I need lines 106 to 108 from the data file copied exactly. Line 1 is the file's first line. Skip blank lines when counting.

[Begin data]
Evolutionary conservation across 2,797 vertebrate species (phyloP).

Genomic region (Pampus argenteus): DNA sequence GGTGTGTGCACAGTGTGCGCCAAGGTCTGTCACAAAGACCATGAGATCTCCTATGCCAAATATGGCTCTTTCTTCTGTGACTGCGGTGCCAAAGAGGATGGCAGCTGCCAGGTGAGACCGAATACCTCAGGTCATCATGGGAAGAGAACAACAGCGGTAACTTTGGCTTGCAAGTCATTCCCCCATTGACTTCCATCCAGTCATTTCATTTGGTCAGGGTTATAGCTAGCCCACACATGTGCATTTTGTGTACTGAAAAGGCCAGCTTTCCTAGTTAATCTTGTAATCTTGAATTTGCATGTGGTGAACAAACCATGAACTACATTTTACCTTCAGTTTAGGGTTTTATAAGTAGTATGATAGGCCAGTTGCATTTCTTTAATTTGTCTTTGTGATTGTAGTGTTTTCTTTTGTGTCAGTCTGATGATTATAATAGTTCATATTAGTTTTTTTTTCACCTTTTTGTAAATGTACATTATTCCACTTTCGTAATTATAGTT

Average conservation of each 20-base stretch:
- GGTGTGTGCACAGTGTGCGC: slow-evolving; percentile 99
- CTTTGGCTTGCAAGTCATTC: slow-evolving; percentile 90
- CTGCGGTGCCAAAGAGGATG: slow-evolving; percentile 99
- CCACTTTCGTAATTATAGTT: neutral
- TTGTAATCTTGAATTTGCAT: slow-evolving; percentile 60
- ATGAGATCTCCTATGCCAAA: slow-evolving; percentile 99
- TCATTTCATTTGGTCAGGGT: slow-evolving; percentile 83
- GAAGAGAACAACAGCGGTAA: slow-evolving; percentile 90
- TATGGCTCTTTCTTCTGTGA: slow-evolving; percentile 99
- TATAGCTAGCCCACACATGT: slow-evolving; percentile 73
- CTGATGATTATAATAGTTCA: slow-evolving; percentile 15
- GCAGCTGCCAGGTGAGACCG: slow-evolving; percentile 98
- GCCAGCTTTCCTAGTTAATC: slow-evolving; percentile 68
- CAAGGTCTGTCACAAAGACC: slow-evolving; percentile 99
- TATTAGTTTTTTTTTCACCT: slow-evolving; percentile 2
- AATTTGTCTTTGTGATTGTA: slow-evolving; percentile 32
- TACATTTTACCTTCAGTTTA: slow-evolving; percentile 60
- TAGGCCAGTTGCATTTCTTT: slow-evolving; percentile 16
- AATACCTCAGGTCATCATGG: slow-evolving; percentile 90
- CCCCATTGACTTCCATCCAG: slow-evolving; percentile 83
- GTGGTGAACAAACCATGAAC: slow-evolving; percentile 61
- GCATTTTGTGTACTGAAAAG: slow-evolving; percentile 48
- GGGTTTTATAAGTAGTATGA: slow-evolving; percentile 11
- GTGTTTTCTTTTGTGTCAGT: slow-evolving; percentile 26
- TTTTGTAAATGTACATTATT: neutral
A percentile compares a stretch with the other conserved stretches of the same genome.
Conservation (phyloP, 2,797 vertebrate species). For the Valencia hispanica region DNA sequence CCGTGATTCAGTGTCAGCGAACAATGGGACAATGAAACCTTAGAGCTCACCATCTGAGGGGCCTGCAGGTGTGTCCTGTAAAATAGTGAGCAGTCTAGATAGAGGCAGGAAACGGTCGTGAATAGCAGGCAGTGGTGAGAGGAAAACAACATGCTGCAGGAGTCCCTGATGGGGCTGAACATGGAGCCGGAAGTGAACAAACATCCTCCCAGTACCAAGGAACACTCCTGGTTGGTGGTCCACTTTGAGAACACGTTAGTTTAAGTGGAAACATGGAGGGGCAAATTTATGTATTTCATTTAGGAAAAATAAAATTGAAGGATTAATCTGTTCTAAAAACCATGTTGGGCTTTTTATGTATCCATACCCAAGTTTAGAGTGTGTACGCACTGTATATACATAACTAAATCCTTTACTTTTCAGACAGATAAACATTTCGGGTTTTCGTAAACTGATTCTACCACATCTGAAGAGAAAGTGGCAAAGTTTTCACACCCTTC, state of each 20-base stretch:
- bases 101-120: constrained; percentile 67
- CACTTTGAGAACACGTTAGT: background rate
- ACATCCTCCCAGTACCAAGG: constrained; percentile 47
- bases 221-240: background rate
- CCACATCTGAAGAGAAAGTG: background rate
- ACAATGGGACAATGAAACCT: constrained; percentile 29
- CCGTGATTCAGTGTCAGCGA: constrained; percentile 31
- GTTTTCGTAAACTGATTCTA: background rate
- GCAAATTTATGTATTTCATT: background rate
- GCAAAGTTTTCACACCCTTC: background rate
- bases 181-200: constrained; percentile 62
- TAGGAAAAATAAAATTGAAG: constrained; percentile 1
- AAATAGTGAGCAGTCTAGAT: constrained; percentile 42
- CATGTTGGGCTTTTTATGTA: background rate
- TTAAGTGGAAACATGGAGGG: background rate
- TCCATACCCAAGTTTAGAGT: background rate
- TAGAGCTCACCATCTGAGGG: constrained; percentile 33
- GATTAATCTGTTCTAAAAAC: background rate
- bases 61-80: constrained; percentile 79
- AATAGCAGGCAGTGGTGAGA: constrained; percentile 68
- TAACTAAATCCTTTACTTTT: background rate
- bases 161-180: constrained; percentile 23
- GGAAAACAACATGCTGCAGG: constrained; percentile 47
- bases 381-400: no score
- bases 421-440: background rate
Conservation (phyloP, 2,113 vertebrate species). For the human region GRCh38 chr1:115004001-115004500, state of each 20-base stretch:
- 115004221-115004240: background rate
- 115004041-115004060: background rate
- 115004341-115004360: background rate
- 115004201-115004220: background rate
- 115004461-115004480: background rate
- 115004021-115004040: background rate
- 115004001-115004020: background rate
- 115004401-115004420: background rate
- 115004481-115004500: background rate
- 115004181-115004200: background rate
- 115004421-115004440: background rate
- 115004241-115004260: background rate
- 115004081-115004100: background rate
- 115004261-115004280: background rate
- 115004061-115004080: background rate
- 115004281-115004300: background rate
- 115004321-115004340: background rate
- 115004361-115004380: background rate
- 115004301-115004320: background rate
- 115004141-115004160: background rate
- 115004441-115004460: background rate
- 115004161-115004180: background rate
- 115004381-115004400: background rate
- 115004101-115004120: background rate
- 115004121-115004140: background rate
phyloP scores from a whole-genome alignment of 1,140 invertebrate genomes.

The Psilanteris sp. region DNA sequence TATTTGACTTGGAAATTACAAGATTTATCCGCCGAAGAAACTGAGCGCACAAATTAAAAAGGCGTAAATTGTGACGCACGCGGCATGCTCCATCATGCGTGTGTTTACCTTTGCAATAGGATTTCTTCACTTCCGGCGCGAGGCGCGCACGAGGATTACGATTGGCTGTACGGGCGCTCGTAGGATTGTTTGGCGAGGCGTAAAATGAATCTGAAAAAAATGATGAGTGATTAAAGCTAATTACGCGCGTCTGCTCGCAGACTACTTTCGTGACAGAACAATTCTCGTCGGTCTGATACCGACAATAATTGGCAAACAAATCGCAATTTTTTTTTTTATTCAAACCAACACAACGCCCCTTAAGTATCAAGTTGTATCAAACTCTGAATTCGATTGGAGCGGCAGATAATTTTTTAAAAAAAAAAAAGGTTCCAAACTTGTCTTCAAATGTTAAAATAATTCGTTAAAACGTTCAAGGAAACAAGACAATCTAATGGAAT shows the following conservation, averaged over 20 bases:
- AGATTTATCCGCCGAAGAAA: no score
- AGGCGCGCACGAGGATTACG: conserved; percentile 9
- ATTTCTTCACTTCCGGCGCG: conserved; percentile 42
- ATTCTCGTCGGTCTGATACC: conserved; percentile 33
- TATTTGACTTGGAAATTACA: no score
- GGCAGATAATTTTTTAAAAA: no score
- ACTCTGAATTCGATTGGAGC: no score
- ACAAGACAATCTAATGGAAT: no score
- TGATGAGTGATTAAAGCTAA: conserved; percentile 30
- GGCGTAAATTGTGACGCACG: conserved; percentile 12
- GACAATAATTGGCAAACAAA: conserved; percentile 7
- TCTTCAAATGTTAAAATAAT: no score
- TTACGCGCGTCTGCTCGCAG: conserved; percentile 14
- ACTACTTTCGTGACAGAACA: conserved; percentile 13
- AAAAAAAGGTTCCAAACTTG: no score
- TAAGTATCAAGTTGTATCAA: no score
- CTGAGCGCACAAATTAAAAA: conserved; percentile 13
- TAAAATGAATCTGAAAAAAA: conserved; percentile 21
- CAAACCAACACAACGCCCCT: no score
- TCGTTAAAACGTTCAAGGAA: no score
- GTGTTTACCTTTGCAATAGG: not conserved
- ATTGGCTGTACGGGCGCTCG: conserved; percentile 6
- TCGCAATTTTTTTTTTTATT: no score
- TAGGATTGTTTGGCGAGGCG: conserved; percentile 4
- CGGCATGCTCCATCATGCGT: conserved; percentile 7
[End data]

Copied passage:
- TCGCAATTTTTTTTTTTATT: no score
- TAGGATTGTTTGGCGAGGCG: conserved; percentile 4
- CGGCATGCTCCATCATGCGT: conserved; percentile 7